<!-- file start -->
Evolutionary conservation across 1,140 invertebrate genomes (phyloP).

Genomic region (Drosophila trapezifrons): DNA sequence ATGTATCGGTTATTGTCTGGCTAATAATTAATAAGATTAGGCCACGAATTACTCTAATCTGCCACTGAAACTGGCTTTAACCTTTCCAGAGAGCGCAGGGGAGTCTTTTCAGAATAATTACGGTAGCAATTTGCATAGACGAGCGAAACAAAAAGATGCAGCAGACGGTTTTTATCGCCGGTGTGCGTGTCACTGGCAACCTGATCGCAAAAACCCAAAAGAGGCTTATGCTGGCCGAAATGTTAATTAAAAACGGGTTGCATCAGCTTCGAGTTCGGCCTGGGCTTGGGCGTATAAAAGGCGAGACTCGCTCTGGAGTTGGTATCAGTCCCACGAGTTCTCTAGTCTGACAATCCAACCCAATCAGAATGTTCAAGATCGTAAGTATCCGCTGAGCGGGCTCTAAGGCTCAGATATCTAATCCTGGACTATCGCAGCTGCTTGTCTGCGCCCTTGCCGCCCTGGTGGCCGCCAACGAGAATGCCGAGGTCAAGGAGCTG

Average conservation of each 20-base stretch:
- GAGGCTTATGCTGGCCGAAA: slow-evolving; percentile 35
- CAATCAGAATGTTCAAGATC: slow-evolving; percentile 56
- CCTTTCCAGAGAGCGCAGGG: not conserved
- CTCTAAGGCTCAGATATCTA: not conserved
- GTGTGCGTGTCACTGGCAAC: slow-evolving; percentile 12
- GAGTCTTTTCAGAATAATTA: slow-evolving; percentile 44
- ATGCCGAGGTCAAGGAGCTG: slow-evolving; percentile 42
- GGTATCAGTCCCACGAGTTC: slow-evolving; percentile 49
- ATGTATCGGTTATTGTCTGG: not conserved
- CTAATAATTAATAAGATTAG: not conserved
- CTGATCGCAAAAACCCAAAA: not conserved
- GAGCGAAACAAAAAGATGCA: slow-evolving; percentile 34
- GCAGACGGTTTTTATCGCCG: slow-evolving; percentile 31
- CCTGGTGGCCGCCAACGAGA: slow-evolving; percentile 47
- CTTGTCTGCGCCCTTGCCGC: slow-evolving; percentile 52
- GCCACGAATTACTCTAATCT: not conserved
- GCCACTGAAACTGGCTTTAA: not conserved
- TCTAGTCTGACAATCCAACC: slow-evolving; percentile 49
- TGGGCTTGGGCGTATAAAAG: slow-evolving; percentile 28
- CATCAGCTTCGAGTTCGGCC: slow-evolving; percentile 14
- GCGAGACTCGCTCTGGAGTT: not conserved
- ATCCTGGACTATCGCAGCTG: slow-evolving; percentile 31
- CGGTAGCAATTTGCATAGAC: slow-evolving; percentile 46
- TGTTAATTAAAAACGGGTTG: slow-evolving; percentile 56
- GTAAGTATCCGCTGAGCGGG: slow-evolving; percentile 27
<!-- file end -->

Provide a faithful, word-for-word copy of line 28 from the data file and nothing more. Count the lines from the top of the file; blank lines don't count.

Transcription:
- GTAAGTATCCGCTGAGCGGG: slow-evolving; percentile 27